The Spark

“The emancipation of the working class will only be achieved by the working class itself.” — Karl Marx

Containers on the Sea:
Capitalism Adrift

Feb 4, 2019

The following article was translated from Lutte Ouvrière, the newspaper of the French revolutionary workers’ group of that name.

On the night of January 1, 2019, containers from the ship MSC Zoe were washed overboard in the North Sea during a storm with high winds. This calamity strewed cargo that washed up on the Frisian Islands near the German coast, spreading the remains for miles along the beaches. Containers and boxes of stuff sank to the sea bottom, but some material floated on the surface. There it constitutes a danger to shipping in this area, among the busiest sea lanes in the world. Pieces of all these goods that sank polluted the waters. Three missing containers held explosive chemicals that could emit dangerous gases.

Since it launched in 2015, the MSC (Mediterranean Shipping Company) Zoe ranks among the largest container ships in the world, able to carry 19,000 containers. It is longer than four football fields end to end. And it is part of the second largest group among shipping firms in the world.

The storm on January 1st is the kind that can be expected in the North Sea at this time of year. So this kind of event, losing containers, is normal, even expected with these container ships. Containers falling off giant ships happens every time the winds are strong.

The loss of containers is not the worst problem with these giant ships. On such enormous ships, with a crew of 30 people at best, it’s impossible to intervene when there are problems. And it's impossible to know what is in the containers, thanks to commercial secrecy. No one knows when the containers represent danger. In 2018, two ships were lost, with five mariners dead, thanks to spontaneous combustion in some containers, leading to a deadly fire.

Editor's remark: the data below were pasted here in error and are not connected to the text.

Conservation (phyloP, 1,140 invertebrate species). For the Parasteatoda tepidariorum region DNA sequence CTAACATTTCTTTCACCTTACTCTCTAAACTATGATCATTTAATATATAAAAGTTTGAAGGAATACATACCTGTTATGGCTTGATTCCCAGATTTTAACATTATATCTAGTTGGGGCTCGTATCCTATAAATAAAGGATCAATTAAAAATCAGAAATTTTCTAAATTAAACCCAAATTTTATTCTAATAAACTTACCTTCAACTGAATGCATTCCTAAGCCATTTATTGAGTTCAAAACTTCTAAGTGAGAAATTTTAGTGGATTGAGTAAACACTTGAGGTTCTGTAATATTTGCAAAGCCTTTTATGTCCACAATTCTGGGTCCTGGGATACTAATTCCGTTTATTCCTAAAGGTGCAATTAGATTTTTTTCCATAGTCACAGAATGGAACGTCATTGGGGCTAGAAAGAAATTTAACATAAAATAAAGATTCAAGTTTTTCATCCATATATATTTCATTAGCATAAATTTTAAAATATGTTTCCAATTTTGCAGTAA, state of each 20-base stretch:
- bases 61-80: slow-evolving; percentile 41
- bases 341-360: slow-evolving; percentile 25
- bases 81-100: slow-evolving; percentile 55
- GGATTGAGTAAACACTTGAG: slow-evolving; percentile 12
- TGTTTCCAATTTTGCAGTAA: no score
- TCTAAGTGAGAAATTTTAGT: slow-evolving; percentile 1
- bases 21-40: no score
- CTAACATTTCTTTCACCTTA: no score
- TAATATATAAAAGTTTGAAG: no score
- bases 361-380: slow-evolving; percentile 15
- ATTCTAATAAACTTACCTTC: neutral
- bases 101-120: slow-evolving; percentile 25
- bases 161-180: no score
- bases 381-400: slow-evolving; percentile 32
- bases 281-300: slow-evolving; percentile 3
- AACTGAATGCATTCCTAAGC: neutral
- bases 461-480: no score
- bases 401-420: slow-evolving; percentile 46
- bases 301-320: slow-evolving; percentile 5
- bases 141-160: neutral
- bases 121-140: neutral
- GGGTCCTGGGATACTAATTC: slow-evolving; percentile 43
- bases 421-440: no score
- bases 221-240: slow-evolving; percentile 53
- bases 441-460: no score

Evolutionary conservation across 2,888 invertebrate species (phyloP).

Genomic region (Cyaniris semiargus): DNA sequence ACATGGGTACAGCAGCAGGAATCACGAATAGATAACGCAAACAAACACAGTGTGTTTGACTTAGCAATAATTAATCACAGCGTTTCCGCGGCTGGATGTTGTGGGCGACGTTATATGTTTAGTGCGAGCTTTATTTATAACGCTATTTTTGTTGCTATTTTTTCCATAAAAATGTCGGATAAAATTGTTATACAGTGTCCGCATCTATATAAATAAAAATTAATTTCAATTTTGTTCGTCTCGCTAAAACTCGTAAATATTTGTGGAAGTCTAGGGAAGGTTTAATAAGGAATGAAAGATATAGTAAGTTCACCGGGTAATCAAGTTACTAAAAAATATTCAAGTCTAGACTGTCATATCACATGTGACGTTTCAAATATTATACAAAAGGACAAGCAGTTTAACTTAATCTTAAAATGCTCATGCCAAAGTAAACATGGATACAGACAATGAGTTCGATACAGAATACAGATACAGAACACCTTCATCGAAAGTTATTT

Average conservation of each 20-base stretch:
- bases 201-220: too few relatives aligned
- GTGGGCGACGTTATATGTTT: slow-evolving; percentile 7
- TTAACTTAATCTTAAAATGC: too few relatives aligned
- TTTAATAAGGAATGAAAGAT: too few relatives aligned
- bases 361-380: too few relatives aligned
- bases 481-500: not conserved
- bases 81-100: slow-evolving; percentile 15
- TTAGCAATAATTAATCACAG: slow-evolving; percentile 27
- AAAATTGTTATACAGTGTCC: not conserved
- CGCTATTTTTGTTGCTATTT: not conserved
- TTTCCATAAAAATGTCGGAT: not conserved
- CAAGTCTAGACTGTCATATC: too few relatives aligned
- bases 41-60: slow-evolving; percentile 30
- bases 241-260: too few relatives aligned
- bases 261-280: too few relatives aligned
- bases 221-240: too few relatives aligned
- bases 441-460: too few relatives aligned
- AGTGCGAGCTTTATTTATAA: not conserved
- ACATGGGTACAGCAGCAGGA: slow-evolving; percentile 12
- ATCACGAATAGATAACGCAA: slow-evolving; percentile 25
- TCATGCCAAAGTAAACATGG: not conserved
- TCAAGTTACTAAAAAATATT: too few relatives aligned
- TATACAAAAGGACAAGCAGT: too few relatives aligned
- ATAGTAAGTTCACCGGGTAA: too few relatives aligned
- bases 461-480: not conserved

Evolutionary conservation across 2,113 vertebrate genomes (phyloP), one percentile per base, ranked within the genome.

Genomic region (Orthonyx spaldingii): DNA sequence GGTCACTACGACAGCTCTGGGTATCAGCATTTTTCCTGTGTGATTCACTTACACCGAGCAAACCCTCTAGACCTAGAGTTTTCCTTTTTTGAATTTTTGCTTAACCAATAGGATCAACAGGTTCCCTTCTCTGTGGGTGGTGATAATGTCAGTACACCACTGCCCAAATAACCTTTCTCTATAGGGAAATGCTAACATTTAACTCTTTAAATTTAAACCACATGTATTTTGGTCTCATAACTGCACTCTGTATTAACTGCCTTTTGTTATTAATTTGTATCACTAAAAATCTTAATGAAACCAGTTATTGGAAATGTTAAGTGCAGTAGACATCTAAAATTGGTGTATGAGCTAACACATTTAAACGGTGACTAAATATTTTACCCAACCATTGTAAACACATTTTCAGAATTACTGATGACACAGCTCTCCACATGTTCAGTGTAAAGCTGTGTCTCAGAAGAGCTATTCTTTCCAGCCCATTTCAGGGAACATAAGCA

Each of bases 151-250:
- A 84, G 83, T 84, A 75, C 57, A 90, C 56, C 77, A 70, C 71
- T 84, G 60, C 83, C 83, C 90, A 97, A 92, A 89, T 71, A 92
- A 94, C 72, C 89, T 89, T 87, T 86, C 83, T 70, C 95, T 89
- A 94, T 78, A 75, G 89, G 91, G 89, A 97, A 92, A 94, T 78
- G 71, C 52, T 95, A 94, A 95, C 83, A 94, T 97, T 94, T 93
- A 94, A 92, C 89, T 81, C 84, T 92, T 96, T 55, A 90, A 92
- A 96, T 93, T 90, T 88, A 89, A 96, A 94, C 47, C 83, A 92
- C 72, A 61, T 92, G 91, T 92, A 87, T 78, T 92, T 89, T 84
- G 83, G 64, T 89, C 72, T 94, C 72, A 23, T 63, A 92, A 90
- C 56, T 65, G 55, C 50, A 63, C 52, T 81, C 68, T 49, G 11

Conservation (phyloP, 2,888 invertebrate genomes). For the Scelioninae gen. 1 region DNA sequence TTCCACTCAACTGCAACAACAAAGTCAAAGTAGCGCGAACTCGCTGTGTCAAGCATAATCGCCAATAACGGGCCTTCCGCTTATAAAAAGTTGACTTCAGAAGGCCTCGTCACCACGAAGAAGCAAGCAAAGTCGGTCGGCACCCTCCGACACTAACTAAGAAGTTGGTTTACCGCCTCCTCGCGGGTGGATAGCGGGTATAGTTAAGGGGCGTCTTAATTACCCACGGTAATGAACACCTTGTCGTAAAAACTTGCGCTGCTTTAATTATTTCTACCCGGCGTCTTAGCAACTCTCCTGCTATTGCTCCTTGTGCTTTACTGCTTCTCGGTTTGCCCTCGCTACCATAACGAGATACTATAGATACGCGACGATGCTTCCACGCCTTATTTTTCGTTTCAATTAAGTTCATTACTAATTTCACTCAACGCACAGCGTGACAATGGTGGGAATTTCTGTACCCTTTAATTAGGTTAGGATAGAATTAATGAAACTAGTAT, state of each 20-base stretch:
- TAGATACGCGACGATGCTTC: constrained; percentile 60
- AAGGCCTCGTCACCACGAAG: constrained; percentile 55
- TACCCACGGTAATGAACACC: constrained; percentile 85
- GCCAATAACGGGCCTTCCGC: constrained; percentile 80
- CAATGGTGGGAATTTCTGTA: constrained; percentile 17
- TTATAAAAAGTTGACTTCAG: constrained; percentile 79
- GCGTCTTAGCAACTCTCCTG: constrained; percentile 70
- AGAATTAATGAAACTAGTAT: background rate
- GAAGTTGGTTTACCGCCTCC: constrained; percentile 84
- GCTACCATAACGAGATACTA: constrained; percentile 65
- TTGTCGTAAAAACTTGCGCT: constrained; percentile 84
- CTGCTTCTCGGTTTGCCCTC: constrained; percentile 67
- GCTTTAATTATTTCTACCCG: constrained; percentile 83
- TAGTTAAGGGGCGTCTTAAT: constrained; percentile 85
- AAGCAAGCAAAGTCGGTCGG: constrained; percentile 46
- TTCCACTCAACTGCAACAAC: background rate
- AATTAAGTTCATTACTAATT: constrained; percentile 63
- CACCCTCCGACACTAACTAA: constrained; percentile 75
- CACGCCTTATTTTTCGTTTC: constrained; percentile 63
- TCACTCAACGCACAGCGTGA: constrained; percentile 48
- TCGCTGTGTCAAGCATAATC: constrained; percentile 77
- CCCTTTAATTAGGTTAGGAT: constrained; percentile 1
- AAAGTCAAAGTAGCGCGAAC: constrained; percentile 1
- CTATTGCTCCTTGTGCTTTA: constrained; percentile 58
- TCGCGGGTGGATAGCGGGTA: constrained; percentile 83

The problem is the size of these container ships, the heights to which they are stacked, the fact that ships are not capable of maneuvering in case of heavy seas or storms. It’s as if people blind and deaf have to steer across shipping lanes that are crowded – just like 18-wheeler trucks maneuvering on the roads.

No tug boats are powerful enough to come to the rescue when such big ships have trouble in the Channel. And worse, these big container ships, burning heavy fuel oil, discharge enormous amounts of fine particles, a major cause of ocean pollution. Even the big insurance companies hesitate to deal with these monster ships because, including their cargoes, they are valued at something like two billion dollars apiece.

At least 5,000 container ships circle the globe, of which 136 are these giant ones, capable of carrying more than 18,000 containers apiece. Over three-quarters of the big ships are owned by three shipping groups. In the past 40 years, with world production tripling, marine transport has increased six times and for some materials, like coal, minerals and agricultural products, it has increased seven times as much as used to be carried on ships.

Giant container ships may be the latest technology, but they are also ticking bombs, worked by a skeleton crew. Designed to exploit the labor of the worst situated workers, these great ships are the image of capitalism in the 21st century.